It’s been a week for the record books. Brighton is to open the world’s most slender tower, the tallest clock tower is set for India, while
Zaha Hadid becomes the first female architect to appear on Desert
Island Discs

Hansom HT

Slim view

Fashion is fickle and public opinion can change at the drop of a hat, let alone over a multi-year development cycle. But this does not stop brave developers gifting us grand world’s-first developments across the globe. This week my attention has been drawn to three such projects in the UK, India and the US. For the first, step forward Brighton’s answer to the London Eye, the British Airways i360. The sober fact-checkers at Guinness have established that the under-construction 162m-tall vertical cable car is the world’s most slender tower, at a wafer-thin diameter of just 3.9m. The attraction - which, if you ask me looks like a mobile phone mast on steroids - is scheduled to open this summer.

High time

To India, then, where IT company Infosys has unveiled plans to build the world’s tallest free-standing clock tower. The gothic-inspired design will rise 135 metres, 39 metres taller than London’s Big Ben, to which it bears more than a passing resemblance. Unlike Big Ben, however, it will feature an up-to-the-minute digital clock face, 19 storeys of meeting rooms, a restaurant and viewing galleries. “Clock towers symbolise perfection, discipline and the way we do our work,” company executive vice-president Ramadas Kamath told the BBC. Located in the city of Mysore, construction is expected to take about 20 months.

Guitar hero

Completing a hat-trick of weird and wonderful towers this week is a $1.8bn (£1.25bn) guitar-shaped tower in Florida. Native Indian tribe the Seminoles are behind the 34-storey tower, which will expand their existing hotel and casino complex in the state’s own town of Hollywood, which they hope will one day rival gambling mecca Las Vegas. The guitar tower will house 800 guest rooms and a $100m (£70m) swimming pool. The plans, though, are subject to legislative approval of a gambling deal brokered between the Seminole tribe and Florida governor Rick Scott.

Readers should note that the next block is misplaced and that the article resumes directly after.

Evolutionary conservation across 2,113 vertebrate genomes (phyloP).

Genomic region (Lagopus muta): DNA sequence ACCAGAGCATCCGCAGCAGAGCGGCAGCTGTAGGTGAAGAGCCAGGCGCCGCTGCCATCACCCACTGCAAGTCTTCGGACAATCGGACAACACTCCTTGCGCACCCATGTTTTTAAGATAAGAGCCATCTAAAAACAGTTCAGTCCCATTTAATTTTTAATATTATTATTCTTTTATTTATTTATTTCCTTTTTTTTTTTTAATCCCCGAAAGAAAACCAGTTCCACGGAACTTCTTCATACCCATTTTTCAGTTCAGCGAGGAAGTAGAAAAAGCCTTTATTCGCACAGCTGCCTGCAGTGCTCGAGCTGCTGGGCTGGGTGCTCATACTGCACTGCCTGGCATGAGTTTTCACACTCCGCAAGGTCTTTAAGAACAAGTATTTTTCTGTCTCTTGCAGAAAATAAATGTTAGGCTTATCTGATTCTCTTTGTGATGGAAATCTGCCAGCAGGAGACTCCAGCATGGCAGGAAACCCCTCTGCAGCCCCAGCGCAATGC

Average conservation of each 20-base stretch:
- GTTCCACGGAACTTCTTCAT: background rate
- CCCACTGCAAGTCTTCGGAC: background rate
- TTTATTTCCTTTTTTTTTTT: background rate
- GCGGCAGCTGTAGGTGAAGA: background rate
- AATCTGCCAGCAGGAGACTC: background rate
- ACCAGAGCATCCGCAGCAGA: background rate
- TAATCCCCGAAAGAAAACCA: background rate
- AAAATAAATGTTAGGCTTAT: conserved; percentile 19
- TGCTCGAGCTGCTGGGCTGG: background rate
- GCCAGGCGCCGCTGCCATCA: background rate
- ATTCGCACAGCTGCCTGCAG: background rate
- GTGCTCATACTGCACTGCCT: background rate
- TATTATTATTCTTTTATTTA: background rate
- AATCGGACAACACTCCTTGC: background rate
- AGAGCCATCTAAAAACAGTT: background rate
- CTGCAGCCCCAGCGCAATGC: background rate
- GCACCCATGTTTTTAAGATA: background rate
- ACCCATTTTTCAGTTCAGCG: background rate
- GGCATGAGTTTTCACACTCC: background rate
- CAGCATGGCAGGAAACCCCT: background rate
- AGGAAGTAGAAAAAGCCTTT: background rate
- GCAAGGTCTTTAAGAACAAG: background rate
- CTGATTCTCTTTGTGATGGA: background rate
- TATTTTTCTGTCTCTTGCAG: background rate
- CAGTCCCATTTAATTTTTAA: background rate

Tall story

New London Architecture chairman Peter Murray has said it is “inevitable” more tall buildings will have to go up in the capital if it is to meet an expected population boom. But he warned that a kneejerk reaction against height would force architects to design “shorter and fatter” buildings - which he said was “not the answer”. London’s population is expected to hit 11 million by 2039 - an increase of 2.5 million on today’s figure. Murray said: “London will have to be developed more densely as it faces the prospect of growth in population, and accommodating these sorts of numbers will inevitably demand more tall buildings.” Murray said the recent decision by Paddington Pole developer Irvine Sellar to pull plans for Renzo Piano’s 254m tower in favour of a shorter “Paddington Post” scheme meant Londoners needed to be “careful what they wish for”.

Pistol blip

Construction workers at Berkeley Group’s Southall Gasworks site got a surprise when they dug up a gun. The firearm was discovered during a ground clearance of the site, which is being developed by St James, part of the Berkeley Group. The police were subsequently called and a picture of the firearm was tweeted by Ealing police officer Sergeant Justin Petty. It is unknown whether the gun was real or a replica, but it makes you wonder what else could await workers at the regeneration of the 83-acre site in Brent Road.



Radio zaha

You’ve got me wrong, seems to be the message of star architect Zaha Hadid. In an appearance on Radio 4’s Desert Island Discs last Sunday morning - the first by a female architect in its 74-year history - she dismissed her allegedly tough reputation as “nonsense”. It was rather, she added, that people misinterpreted her failure to “overdo the flattery” as rudeness. In fact, she said, she was “taken advantage of all the time” because she was “too nice”. Her electic song choices included the Beatles, rapper Drake and Egyptian songwriter Umm Kulthum. And, aptly, critics of her buildings might say, These Foolish Things, by Bryan Ferry.

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